Drink-driving still scourge in south

NEIL RATLEY
Last updated 05:00 14/05/2014

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Each year, hundreds of Southland drivers are getting behind the wheel while under the influence of alcohol or drugs.

It is a statistic that has had in dire consequences and needs to come down, police say.

Figures released by police show 576 drivers in Southland were caught driving under the influence of alcohol or drugs last year.

Across the Southern District in 2013, 1404 people were apprehended for drink-driving.

While numbers have decreased since 2009, when 1923 people were apprehended for drink-driving, they were still too high and not acceptable, police said.

Southland police area commander Inspector Lane Todd said several fatal crashes this year could be attributed to drivers making a poor choice with alcohol.

"We are dealing with this issue at the moment in the southern region with recent fatals across the district," he said.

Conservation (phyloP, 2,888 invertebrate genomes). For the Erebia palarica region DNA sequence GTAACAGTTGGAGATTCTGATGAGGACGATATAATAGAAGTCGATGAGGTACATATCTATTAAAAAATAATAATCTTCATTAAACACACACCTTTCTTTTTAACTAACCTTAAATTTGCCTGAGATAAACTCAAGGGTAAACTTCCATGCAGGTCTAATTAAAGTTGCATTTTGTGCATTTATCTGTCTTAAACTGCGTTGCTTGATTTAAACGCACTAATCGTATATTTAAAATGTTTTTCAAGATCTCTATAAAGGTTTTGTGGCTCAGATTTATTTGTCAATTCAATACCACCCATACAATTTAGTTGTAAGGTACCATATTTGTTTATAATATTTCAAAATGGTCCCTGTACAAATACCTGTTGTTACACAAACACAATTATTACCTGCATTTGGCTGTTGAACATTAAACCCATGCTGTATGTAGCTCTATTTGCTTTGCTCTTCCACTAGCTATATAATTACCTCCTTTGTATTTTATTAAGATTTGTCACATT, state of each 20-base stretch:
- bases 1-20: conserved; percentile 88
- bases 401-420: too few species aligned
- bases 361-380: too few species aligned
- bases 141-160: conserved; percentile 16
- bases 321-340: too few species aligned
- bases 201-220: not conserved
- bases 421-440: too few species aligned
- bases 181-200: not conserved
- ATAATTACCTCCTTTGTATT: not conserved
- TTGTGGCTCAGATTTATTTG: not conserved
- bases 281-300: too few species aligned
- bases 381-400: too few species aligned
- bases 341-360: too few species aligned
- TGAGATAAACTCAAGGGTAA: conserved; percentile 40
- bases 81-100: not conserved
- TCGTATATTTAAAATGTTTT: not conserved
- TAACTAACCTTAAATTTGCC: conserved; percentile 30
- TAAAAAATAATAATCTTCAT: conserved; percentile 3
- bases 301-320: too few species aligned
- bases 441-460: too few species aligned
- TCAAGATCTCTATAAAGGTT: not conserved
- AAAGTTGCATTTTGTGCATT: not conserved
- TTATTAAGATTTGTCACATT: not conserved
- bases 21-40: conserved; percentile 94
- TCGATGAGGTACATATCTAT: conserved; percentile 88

While police were proactive in trying to catch drink and drug drivers, the true challenge remained changing the attitudes in the community, Todd said.

"I don't think the old attitude of it being acceptable for people to drive after drinking is as great any more but there is still a lot of work to be done."

Eliminating the temptation to drink and then drive on country roads was a challenge police were still grappling with, Todd said.

This month, southern police are focusing on rural drink-driving across Southland and Otago to reduce the trauma caused when people drink and drive.

Southern district road policing manager Senior Sergeant Steve Larking said rural roads provided different kinds of risks and challenges.

"Rural people are more prone to injury on rural roads as the bulk of the roads are 100kmh zones. Road conditions are often more challenging - there are more gravel roads - and the distances from immediate help and medical care are often greater," he said.

Drink-drivers featured in a high percentage of fatal and serious injury crashes and there was also a significant social cost attached as well as a health cost, Larking said.

Alcohol was a factor in 38 per cent of all fatal crashes and people from all age groups, occupations and social groups made the poor choice to drink and drive, he said.

About two-thirds of people apprehended for drink-driving in 2013 were male.

Todd said that along with changing ingrained attitudes, police were working with other partners including the hospitality industry to ensure there were ways to prevent drink-driving.

These included the use of courtesy coaches and campaigns to get "mates to stop mates" from driving after drinking, he said. 

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